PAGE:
2.      Basic Concepts in Balance of Payments, Capital Flows and Global Imbalances
We define the basic concept behind the balance of payments accounts and how the interconnection between the current account and the financial account is established. We discuss the twin-deficit identity and a country's international investment position, using as an example the US-China relationship.
3. An Introduction to Capital Markets and their Financial Instruments
We will review the workings and methods of the capital markets and their instruments. We will focus primarily on foreign exchange markets, but we will review the most important derivatives contracts and relevant markets for determining capital flows among countries
4. Models for Exchange Rates’ Determination: Interest Parity and PPP
This session highlights the linkage between the exchange rate, and interest rates through the interest rate parity condition. It is shown how changes in economic variables can affect differential rates of returns, which in turn can affect the value of the exchange rate. This session presents the theory of purchasing power parity. The logic of the theory as an explanation for exchange rate movements is provided. More importantly, the supplemental readings help teach the way PPP exchange rates are used to make international comparisons of economic data.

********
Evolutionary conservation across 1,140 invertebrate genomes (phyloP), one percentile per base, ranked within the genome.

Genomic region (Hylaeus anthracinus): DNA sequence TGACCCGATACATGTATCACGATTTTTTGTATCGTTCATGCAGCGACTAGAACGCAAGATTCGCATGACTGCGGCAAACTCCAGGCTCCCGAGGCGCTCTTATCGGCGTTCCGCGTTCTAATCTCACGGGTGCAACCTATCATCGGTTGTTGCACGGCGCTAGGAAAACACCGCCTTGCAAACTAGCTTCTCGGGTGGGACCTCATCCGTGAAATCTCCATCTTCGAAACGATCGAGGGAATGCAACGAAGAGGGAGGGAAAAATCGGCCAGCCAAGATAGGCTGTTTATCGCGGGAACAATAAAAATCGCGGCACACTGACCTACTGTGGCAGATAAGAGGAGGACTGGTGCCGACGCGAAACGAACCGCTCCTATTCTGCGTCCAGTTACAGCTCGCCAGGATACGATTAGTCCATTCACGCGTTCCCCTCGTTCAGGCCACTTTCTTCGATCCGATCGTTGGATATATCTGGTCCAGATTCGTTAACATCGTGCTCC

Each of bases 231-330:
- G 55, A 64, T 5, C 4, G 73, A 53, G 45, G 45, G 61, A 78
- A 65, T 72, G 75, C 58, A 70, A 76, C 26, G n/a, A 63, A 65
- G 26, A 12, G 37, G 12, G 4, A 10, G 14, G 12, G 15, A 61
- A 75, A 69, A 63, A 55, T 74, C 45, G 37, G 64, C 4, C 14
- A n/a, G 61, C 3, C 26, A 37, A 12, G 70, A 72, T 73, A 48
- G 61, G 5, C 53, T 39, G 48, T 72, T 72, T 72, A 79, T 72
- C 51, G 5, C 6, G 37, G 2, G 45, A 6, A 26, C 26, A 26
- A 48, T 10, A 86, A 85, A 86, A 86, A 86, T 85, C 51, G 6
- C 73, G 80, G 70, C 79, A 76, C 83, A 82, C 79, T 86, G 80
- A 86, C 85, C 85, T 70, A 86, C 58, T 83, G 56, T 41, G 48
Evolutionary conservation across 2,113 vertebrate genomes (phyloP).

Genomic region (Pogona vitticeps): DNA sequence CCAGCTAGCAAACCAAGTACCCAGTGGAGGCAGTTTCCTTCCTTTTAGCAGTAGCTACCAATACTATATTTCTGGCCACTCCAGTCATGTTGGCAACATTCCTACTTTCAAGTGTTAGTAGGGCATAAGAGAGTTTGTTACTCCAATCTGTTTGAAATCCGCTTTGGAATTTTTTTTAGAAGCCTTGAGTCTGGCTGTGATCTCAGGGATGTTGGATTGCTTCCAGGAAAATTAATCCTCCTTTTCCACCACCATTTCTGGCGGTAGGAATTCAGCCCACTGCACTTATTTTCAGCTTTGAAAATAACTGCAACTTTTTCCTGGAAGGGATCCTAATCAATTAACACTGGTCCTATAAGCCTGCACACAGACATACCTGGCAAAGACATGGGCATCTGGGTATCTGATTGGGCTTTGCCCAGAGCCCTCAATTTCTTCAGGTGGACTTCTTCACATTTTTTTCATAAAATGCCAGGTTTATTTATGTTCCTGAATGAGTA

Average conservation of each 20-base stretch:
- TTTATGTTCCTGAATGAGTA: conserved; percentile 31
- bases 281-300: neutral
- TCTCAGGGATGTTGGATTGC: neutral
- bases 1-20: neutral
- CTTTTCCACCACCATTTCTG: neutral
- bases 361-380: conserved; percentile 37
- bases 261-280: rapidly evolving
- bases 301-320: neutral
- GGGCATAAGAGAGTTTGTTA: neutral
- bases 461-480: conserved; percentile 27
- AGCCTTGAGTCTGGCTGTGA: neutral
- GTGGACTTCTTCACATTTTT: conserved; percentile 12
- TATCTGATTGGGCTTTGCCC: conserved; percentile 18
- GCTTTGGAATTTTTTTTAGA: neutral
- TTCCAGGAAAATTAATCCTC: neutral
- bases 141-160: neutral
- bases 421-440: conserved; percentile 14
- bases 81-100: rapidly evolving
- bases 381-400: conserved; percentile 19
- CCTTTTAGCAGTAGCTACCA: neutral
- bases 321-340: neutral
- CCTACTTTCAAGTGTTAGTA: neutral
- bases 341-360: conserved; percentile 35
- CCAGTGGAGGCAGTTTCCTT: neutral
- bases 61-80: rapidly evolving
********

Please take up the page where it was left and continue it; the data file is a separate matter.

5. Monetary Policy, Interest Rates and Exchange Rates: the Mundell-Fleming model
This session presents the basic model of interest rate determination and then links it with the interest rate parity model for exchange rate determination. This session introduces discusses long-run effects of monetary policy and central bank interventions in a floating system.
6. Monetary Policy, Interest Rates and Exchange Rates: policy with fixed and floating exchange rates
This session is the prosecution of the previous one. Fixed exchange rate systems are then  introduced in the basic macroeconomic model.